ISU assistant professor receives prestigious CAREER award

Alex Cory

It’s not every day someone gets an award from the National Science Foundation, but one ISU professor did.

Rebecca Flint, assistant professor of physics and astronomy, was awarded the prestigious CAREER award from the National Science Foundation.

“The Faculty Early Career Development (CAREER) Program is a foundation-wide activity that offers the [National Science Foundation’s] most prestigious awards in support of junior faculty who exemplify the role of teacher-scholars through outstanding research, excellent education and the integration of education and research within the context of the mission of their organizations,” according to the National Science Foundation.

Flint said the CAREER award is open to eligible assistant professors, with the purpose of awarding them a grant to be used to establish research.

The application process involved submitting a research proposal for a five-year plan of research that was then sent to five or six reviewers who decide the recipients of the award, she said.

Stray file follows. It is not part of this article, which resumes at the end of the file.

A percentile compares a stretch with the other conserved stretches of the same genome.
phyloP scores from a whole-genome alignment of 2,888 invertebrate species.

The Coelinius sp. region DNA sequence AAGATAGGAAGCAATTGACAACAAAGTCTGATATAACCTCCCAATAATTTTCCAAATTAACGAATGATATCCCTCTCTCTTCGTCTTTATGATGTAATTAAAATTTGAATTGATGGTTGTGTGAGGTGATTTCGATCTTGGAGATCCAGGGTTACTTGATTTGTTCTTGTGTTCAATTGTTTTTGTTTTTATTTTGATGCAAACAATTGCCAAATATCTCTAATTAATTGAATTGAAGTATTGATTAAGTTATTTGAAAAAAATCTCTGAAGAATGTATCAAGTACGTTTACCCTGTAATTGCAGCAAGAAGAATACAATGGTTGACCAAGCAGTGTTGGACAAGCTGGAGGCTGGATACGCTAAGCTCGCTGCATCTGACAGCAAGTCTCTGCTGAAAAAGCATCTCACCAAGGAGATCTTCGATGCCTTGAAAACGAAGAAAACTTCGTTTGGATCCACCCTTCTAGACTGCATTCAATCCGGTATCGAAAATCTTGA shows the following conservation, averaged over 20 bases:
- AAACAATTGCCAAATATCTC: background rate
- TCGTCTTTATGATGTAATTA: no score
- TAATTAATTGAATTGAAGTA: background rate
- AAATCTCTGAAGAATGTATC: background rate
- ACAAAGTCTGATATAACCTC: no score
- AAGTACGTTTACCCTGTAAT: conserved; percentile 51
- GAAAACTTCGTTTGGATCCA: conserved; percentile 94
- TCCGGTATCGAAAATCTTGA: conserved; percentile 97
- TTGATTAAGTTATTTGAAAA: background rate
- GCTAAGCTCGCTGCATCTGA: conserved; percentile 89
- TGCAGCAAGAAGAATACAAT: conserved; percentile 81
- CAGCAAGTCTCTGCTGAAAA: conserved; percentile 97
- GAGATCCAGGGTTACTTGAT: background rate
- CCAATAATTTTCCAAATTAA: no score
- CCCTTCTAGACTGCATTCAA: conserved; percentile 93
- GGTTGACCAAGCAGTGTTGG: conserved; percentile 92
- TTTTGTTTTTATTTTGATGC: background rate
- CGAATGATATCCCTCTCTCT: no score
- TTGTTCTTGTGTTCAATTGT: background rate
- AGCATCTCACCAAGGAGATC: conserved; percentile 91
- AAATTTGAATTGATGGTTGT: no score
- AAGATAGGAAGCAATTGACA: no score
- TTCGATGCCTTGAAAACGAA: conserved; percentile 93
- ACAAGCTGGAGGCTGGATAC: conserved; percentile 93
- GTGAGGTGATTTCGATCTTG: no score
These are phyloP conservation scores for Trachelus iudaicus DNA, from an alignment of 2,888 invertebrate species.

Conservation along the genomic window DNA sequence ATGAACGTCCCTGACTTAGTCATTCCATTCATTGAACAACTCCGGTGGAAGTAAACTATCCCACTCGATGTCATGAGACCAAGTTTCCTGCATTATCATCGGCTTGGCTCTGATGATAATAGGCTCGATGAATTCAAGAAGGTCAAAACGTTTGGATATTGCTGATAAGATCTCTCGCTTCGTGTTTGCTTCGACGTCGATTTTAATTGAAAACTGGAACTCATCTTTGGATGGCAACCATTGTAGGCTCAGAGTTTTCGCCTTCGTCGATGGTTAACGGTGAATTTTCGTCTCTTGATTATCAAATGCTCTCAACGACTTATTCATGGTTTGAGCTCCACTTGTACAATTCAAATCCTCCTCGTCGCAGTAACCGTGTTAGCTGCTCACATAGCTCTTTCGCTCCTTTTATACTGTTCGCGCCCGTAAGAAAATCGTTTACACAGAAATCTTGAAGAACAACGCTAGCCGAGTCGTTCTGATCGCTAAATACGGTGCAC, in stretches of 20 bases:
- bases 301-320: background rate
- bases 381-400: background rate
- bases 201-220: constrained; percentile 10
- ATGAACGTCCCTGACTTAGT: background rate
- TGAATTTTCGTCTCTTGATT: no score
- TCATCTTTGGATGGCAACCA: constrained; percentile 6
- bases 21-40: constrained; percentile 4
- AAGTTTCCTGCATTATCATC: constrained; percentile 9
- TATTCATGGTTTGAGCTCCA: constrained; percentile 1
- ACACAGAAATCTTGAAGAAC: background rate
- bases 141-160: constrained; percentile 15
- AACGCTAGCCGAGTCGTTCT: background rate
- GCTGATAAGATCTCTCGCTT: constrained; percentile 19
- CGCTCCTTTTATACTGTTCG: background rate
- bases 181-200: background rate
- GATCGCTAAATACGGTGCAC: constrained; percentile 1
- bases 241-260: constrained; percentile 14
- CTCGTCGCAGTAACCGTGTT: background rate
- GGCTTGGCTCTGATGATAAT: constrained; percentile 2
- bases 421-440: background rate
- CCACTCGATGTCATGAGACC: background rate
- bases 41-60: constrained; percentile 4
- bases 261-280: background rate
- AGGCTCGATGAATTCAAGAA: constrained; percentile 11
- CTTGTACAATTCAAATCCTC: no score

Flint, who has been at Iowa State for two and a half years, will use her grant to study spin liquids. A spin liquid is a quantum state that can be reached in a system of interacting quantum spins.

“Spin liquids are something sort of in between a solid and a gas, and that gives them more interesting physics,” Flint said.

Spin liquids are very hard to find naturally occurring, so Flint instead looks at them from a theoretical view. In her research, Flint tries to find spin liquids through tweaking and reworking existing theoretical models.

“I think that quantum physics is really complicated and mysterious,” said Joseph Salaba, sophomore in microbiology. It’s interesting that we have research being done on it at ISU.”

For Flint, it’s humbling to receive the award.

“I guess I feel honored to think that my research is interesting. I mean, obviously I think it’s interesting, but it’s nice to know other people agree with that,” Flint said, adding that with the the National Science Foundation’s grant, she now has the funds to put a graduate student on her research team.